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I'm trying to understand how A* works on some simple examples, and something struck me as odd. I could fairly easily come up with situations in which A* "failed". Here is an example:

Take a 2x2 grid, in which you can only move in one of 4 (orthogonal) directions (no diagonal movement). Denote the node at (0, 0) by A, the node at (1, 0) by B, the node at (0, 1) by C, and the node at (1, 1) by D (so that it looks like C D A B The weight going from A to B is 3, the weight going from A to C is 2, the weight from B to D is 1, and the weight from C to D is 3. Let the start node be A and the goal be D. Let our heuristic simply be Euclidean distance (or Manhattan distance, both produce the same result in this instance).

So, if my understanding of A* is correct, we start with an open set containing only A, so we pop A. It's neighbours are B and C, which have g values g(B) = 3, g(C) = 2, and h values h(B) = 1, h(C) = 1. So the f-values are f(B) = 3 + 1 = 4, f(C) = 2 + 1 = 3. Add these to the open set.

Now the open set is {B, C}. Since C has the lowest f-value, we pop it. C's only neighbour is D, which is the goal. So we stop, having found "the best path" from A to D.

This is clearly wrong. The algorithm should output the path A->B->D, which has total weight 4, but instead it stopped prematurely.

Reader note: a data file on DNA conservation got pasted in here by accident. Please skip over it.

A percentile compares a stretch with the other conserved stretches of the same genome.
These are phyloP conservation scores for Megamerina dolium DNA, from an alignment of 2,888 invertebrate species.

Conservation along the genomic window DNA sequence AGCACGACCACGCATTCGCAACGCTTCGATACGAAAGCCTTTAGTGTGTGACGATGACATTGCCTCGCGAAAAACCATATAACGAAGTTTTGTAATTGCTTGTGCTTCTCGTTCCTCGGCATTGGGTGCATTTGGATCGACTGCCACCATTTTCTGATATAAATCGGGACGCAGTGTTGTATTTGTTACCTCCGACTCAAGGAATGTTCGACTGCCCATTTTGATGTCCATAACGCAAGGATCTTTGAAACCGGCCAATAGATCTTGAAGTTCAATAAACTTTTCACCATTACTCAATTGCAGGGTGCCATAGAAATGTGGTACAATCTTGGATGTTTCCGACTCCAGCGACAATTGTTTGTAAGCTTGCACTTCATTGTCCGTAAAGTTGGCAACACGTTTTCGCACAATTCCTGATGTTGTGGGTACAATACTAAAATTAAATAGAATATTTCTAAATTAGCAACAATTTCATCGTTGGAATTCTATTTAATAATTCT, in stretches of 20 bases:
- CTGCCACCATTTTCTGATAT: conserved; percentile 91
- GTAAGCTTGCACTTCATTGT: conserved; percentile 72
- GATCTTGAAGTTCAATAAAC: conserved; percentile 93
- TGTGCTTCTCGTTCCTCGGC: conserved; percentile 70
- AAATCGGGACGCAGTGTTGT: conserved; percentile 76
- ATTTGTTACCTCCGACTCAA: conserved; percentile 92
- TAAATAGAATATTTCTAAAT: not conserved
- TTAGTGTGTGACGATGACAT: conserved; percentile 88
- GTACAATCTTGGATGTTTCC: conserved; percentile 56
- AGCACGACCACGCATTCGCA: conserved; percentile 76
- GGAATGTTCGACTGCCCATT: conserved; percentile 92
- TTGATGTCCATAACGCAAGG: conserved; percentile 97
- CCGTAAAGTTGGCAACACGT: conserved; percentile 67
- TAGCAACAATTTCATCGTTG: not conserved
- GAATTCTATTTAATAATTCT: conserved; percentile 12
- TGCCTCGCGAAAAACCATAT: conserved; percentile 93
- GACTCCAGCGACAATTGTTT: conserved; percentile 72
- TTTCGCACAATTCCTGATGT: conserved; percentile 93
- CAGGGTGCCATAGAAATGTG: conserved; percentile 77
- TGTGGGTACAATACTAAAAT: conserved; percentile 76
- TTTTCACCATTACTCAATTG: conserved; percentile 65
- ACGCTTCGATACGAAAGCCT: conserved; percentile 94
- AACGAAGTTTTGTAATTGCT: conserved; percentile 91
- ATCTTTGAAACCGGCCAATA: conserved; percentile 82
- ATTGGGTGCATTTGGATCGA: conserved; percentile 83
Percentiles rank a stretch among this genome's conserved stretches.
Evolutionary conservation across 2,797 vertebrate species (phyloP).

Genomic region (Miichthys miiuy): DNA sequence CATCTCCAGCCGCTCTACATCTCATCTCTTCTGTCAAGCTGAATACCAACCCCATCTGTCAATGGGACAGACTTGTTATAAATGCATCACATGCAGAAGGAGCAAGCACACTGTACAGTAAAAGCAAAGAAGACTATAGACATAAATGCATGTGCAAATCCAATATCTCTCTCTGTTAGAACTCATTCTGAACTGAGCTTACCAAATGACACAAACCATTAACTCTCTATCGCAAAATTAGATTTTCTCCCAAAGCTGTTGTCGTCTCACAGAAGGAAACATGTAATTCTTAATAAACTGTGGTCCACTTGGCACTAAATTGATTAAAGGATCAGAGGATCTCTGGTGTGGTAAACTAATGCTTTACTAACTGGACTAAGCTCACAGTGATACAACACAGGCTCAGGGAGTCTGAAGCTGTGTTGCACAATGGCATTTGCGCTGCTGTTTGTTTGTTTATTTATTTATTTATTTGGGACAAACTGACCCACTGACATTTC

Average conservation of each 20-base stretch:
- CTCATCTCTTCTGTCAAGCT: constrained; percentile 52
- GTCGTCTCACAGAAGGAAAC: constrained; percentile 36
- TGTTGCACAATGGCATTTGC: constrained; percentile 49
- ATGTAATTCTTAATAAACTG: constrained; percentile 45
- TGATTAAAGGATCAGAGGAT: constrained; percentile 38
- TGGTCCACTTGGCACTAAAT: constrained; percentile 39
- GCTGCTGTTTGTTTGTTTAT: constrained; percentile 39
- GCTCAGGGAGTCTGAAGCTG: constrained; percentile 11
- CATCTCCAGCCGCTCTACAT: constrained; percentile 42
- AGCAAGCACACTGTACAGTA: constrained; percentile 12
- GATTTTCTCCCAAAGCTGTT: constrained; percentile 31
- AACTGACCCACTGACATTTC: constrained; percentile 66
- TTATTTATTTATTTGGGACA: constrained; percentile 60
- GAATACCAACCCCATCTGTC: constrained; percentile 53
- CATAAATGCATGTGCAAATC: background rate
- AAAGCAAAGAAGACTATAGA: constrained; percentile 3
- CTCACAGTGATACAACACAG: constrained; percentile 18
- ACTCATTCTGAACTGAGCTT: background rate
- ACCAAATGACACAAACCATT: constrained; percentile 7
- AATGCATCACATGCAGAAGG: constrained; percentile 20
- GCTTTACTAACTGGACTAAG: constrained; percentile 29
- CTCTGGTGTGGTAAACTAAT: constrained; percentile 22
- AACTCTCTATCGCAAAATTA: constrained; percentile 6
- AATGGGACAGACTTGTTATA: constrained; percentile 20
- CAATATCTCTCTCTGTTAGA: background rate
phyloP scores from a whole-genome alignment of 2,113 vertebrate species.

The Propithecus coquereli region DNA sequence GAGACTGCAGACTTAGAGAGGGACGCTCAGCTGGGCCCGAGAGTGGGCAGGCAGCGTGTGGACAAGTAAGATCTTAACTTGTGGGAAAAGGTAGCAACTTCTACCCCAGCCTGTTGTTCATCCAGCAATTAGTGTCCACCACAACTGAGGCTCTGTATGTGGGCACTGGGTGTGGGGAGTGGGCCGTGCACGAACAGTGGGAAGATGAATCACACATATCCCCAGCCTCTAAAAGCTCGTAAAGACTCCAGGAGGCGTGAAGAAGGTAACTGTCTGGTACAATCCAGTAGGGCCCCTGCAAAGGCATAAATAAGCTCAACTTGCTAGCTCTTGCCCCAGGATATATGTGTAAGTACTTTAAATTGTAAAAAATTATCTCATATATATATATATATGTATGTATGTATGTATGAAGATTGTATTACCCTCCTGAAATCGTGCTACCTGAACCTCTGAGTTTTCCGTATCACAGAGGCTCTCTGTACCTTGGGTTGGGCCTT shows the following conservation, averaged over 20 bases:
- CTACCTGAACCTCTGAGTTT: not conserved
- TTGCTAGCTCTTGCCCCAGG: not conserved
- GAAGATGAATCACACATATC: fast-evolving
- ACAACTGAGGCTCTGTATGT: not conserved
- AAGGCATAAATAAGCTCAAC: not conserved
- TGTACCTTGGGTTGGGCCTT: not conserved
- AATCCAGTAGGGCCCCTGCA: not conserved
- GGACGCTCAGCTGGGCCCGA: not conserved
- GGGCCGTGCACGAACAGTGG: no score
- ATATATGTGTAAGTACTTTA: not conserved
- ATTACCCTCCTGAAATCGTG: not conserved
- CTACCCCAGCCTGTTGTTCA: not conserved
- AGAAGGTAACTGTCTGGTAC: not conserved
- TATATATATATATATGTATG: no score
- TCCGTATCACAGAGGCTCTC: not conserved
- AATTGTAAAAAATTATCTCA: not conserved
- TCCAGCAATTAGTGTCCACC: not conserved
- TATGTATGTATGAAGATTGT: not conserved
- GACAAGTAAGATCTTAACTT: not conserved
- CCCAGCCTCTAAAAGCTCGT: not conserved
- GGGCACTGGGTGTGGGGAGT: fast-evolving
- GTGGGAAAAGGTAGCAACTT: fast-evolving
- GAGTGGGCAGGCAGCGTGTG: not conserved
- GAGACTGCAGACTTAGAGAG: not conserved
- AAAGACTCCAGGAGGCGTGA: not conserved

Now, if we were to have a larger graph, then after exploring the path A->C->D we would go back to B (which is still in the open set), notice that the path A->B->D to D gives D a lower f-value than A->C->D, so we update D's f-value, giving the correct fastest path. Alternatively, we could simply continue running A* until the open set is empty, rather than ending prematurely as soon as we've found the goal (however, this doesn't agree with Wikipedia's pseudocode implementation of A*).

Are my ideas correct, or am I missing something about how A* is typically implemented?

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Your misunderstanding is that A* doesn't return success until it pops a goal node, in your terminology.

So, in your example, when it pops $C$, it puts $D$ in the open list, with quite a high value. It then pops $B$ and puts $D$ in the open list again, with a lower value. So the first time that $D$ is popped will be from the route $A\to B\to D$, as it should be.

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    $\begingroup$ Ohhhh, so you add the goal to the open set, then if the node you popped from the open set is the goal, and only then, you end. Thanks for clarifying! $\endgroup$ – user3002473 Mar 29 '18 at 17:14

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